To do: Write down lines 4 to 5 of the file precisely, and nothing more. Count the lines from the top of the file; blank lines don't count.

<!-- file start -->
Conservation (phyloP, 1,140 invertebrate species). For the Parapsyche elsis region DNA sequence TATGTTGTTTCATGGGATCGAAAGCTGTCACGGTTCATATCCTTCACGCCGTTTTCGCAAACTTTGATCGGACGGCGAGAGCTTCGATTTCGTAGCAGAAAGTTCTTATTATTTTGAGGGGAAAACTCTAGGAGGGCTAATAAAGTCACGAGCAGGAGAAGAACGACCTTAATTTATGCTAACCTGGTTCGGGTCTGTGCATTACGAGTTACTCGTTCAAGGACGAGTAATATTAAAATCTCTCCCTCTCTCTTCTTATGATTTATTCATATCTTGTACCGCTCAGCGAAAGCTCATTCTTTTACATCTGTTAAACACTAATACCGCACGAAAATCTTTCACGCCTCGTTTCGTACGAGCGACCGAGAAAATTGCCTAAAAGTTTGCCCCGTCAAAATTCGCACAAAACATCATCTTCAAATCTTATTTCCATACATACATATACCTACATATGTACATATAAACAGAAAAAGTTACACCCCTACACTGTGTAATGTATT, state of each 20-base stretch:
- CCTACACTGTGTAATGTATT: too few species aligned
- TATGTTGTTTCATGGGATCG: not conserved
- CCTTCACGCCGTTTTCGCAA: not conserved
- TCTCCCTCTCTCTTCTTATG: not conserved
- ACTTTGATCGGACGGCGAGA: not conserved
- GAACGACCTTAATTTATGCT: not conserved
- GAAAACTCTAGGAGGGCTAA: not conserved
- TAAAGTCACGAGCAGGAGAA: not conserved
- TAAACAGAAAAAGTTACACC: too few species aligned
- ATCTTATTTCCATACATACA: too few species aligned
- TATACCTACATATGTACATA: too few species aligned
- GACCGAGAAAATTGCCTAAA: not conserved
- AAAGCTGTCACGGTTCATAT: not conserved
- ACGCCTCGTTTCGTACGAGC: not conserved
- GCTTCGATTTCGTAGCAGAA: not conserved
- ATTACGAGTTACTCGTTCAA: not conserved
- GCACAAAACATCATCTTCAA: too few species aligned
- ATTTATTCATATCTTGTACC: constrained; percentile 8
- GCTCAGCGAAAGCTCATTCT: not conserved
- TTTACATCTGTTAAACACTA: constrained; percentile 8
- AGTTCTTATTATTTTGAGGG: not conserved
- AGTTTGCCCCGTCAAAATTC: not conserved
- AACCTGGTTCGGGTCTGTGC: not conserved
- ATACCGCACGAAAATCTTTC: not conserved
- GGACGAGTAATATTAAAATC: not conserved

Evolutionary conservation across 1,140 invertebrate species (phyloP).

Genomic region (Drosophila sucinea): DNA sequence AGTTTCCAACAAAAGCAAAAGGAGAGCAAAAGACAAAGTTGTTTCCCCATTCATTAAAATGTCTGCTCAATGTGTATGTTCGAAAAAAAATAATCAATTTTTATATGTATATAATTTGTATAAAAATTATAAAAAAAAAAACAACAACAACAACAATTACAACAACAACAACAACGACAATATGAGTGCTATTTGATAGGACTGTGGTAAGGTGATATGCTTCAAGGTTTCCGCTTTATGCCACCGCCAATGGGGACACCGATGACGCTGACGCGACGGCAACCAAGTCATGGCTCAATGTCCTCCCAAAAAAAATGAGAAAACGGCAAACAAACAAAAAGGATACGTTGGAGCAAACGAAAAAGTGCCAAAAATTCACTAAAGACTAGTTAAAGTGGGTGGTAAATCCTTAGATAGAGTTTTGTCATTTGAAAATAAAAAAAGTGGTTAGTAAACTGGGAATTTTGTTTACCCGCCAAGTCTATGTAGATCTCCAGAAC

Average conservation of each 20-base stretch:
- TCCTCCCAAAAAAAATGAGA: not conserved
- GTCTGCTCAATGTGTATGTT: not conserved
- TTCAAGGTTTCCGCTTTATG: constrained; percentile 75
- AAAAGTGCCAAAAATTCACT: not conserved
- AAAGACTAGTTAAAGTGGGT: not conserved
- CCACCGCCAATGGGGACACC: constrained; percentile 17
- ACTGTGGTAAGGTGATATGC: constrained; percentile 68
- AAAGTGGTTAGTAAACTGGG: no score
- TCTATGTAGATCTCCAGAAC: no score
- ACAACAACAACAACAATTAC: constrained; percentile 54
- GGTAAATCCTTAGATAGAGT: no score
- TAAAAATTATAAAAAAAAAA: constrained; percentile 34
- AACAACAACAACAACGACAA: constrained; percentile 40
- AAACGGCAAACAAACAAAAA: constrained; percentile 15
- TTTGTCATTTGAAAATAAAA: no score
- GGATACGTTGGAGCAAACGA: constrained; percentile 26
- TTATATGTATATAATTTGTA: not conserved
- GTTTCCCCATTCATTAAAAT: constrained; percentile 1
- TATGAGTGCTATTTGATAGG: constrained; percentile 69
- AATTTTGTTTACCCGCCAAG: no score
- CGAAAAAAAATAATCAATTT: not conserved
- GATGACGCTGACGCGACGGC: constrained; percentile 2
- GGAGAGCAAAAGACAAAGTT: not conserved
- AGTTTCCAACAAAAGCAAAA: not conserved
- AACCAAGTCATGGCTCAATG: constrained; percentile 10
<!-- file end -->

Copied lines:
- CCTTCACGCCGTTTTCGCAA: not conserved
- TCTCCCTCTCTCTTCTTATG: not conserved